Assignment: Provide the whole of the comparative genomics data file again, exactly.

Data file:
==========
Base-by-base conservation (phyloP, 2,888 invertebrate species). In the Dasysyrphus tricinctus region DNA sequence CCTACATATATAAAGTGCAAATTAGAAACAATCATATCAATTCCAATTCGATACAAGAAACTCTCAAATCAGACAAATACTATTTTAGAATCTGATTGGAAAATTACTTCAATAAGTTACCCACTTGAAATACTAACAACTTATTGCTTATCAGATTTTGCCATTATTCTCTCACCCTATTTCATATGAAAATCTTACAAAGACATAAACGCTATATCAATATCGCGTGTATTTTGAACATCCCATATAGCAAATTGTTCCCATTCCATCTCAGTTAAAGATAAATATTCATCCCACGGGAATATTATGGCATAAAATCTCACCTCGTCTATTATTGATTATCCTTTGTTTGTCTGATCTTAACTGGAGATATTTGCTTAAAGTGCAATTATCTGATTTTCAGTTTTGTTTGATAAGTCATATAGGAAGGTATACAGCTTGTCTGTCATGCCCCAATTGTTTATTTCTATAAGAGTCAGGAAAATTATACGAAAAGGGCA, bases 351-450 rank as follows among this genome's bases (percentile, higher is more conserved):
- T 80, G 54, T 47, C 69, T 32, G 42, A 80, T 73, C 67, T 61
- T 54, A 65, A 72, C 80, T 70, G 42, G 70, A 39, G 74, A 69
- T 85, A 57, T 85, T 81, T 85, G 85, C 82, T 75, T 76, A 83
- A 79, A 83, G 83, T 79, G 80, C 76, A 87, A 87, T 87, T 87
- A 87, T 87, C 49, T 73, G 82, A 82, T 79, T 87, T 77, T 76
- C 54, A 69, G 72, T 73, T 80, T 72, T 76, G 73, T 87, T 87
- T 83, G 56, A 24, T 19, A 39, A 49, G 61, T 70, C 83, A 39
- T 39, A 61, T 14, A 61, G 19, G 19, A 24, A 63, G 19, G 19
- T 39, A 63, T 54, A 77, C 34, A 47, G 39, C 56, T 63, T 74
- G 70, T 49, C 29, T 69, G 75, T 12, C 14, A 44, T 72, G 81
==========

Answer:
Base-by-base conservation (phyloP, 2,888 invertebrate species). In the Dasysyrphus tricinctus region DNA sequence CCTACATATATAAAGTGCAAATTAGAAACAATCATATCAATTCCAATTCGATACAAGAAACTCTCAAATCAGACAAATACTATTTTAGAATCTGATTGGAAAATTACTTCAATAAGTTACCCACTTGAAATACTAACAACTTATTGCTTATCAGATTTTGCCATTATTCTCTCACCCTATTTCATATGAAAATCTTACAAAGACATAAACGCTATATCAATATCGCGTGTATTTTGAACATCCCATATAGCAAATTGTTCCCATTCCATCTCAGTTAAAGATAAATATTCATCCCACGGGAATATTATGGCATAAAATCTCACCTCGTCTATTATTGATTATCCTTTGTTTGTCTGATCTTAACTGGAGATATTTGCTTAAAGTGCAATTATCTGATTTTCAGTTTTGTTTGATAAGTCATATAGGAAGGTATACAGCTTGTCTGTCATGCCCCAATTGTTTATTTCTATAAGAGTCAGGAAAATTATACGAAAAGGGCA, bases 351-450 rank as follows among this genome's bases (percentile, higher is more conserved):
- T 80, G 54, T 47, C 69, T 32, G 42, A 80, T 73, C 67, T 61
- T 54, A 65, A 72, C 80, T 70, G 42, G 70, A 39, G 74, A 69
- T 85, A 57, T 85, T 81, T 85, G 85, C 82, T 75, T 76, A 83
- A 79, A 83, G 83, T 79, G 80, C 76, A 87, A 87, T 87, T 87
- A 87, T 87, C 49, T 73, G 82, A 82, T 79, T 87, T 77, T 76
- C 54, A 69, G 72, T 73, T 80, T 72, T 76, G 73, T 87, T 87
- T 83, G 56, A 24, T 19, A 39, A 49, G 61, T 70, C 83, A 39
- T 39, A 61, T 14, A 61, G 19, G 19, A 24, A 63, G 19, G 19
- T 39, A 63, T 54, A 77, C 34, A 47, G 39, C 56, T 63, T 74
- G 70, T 49, C 29, T 69, G 75, T 12, C 14, A 44, T 72, G 81